Although it retains a similar "look and feel" to Mandriva Linux, PCLinuxOS has diverged significantly. The code was officially forked from Mandrake 9.2 into an independent project in 2003. After three years of continuous development, the developers took advantage of further development in (the renamed) Mandriva, and forked the code again late in 2006 for PCLinuxOS 2007.
PCLinuxOS maintains its own software repository, available via the Advanced Packaging Tool (APT) and its Synaptic front-end, completely replacing Mandriva's urpmi. This means that an installation could be continuously updated to the latest versions of packages, hence forgoing the need to re-install the entire distribution upon each successive release. In the releases before 2007, it was sometimes necessary to perform a re-installation.
Other differences include its own menu arrangement, custom graphics, and icon sets.
PCLinuxOS places specific emphasis on desktop computing, concentrating its efforts for home or small business environments, hence paying less attention to other more "traditional" uses, like servers, although packages for most server tasks are available.
There are several community projects associated with PCLinuxOS.
MiniMe is a minimal "Live & Install" CD for experienced users wishing to add their own selection of packages. PCLinuxOS 2008 "MiniMe" edition was released on 2008-01-07.
KDE Fullmonty (FM) edition
KDE FullMonty (Live & Install DVD) = regular PCLinuxOS KDE installation + special desktop layout + many applications & drivers preinstalled.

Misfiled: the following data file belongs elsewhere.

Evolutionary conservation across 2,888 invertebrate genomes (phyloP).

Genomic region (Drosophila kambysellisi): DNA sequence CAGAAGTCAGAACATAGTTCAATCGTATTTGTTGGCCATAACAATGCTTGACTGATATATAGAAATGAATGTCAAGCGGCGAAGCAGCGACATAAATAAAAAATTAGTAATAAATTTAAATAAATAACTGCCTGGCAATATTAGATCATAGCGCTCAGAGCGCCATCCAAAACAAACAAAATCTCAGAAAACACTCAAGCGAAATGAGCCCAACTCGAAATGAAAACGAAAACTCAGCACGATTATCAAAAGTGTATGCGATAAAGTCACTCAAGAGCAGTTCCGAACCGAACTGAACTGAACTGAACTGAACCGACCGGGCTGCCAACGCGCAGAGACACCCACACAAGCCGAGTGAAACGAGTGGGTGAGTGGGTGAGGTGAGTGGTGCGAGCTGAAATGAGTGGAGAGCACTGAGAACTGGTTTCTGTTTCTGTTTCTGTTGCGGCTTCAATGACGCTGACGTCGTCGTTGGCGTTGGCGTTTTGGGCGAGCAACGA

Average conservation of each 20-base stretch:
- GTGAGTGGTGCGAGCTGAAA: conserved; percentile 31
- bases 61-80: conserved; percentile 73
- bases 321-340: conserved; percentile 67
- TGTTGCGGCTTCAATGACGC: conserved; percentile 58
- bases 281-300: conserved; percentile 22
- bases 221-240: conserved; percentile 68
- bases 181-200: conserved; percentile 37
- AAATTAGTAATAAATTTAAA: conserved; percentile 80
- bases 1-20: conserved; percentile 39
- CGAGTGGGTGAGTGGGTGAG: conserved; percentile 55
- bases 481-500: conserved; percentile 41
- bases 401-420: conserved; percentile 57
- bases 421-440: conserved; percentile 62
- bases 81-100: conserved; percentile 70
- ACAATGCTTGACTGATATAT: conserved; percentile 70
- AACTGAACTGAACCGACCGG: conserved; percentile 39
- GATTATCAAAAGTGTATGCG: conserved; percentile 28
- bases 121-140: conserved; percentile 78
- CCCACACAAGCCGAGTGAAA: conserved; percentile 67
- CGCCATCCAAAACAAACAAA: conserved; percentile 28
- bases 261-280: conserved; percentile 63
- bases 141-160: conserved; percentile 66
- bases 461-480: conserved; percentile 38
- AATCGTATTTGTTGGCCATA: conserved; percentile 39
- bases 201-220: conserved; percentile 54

FM applies a new concept: activity-focused virtual desktop layout, which is designed to address typical user-needs/tasks, make their life easy, and working on the computer straightforward and fun. It has 6 virtual desktops:
The idea of the FM concept is to provide the best out-of-the-box experience in an intuitive, thematically organized desktop setup. FM is designed for Linux beginners and newcomers from other operating systems. The typical user is provided with a cream of the crop selection of activity-related applications available in PCLinuxOS. The most popular ones are easily accessible from the respective virtual desktop and many more applications can be accessed from the PCmenu. The variety of applications in FM serves several purposes: advertising those applications to users; stimulating the comparative usage of these applications in the forum, learning about and discussing specific application features, and finally helping deciding on and providing constructive feedback on finding the most popular application for a given task. FM should facilitate the entry into the Linux desktop experience and provide an intuitive and easy to use working environment.
The PCLinuxOS Magazine project is a community driven free publication focused on the users of PCLinuxOS by MyPCLinuxOS. PCLinuxOS Magazine is published on a monthly basis. All content for the publication is solicited from the PCLinuxOS user base.
Since PCLinuxOS includes the mklivecd script, there are several third-party distributions based on PCLinuxOS:
Published - November 2011